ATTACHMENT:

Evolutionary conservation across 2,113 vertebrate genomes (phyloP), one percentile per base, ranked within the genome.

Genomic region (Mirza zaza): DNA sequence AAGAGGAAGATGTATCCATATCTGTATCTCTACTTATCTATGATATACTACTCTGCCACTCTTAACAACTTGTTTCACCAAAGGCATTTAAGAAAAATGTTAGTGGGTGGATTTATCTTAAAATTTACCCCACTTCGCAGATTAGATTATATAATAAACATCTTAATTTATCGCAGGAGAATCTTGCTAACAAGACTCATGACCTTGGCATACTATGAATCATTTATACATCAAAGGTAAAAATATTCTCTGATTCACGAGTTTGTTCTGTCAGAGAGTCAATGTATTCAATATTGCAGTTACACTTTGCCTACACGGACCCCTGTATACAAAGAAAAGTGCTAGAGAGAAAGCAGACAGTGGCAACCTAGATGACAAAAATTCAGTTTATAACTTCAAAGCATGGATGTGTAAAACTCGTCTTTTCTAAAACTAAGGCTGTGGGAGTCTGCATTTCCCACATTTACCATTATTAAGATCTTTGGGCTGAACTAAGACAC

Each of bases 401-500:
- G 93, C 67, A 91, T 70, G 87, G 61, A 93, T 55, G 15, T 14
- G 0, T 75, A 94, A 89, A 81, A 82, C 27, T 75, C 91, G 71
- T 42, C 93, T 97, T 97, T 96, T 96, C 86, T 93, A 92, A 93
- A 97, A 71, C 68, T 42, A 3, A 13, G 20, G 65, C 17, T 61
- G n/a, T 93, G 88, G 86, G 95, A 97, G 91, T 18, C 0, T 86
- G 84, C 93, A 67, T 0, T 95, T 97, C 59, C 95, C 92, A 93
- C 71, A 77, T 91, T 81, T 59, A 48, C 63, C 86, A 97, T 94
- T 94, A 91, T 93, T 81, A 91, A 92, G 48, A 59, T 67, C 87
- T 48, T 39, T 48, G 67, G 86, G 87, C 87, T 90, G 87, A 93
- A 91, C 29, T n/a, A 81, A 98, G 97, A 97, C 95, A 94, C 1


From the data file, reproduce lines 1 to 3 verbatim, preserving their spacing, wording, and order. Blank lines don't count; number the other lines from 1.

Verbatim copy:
Evolutionary conservation across 2,113 vertebrate genomes (phyloP), one percentile per base, ranked within the genome.

Genomic region (Mirza zaza): DNA sequence AAGAGGAAGATGTATCCATATCTGTATCTCTACTTATCTATGATATACTACTCTGCCACTCTTAACAACTTGTTTCACCAAAGGCATTTAAGAAAAATGTTAGTGGGTGGATTTATCTTAAAATTTACCCCACTTCGCAGATTAGATTATATAATAAACATCTTAATTTATCGCAGGAGAATCTTGCTAACAAGACTCATGACCTTGGCATACTATGAATCATTTATACATCAAAGGTAAAAATATTCTCTGATTCACGAGTTTGTTCTGTCAGAGAGTCAATGTATTCAATATTGCAGTTACACTTTGCCTACACGGACCCCTGTATACAAAGAAAAGTGCTAGAGAGAAAGCAGACAGTGGCAACCTAGATGACAAAAATTCAGTTTATAACTTCAAAGCATGGATGTGTAAAACTCGTCTTTTCTAAAACTAAGGCTGTGGGAGTCTGCATTTCCCACATTTACCATTATTAAGATCTTTGGGCTGAACTAAGACAC

Each of bases 401-500: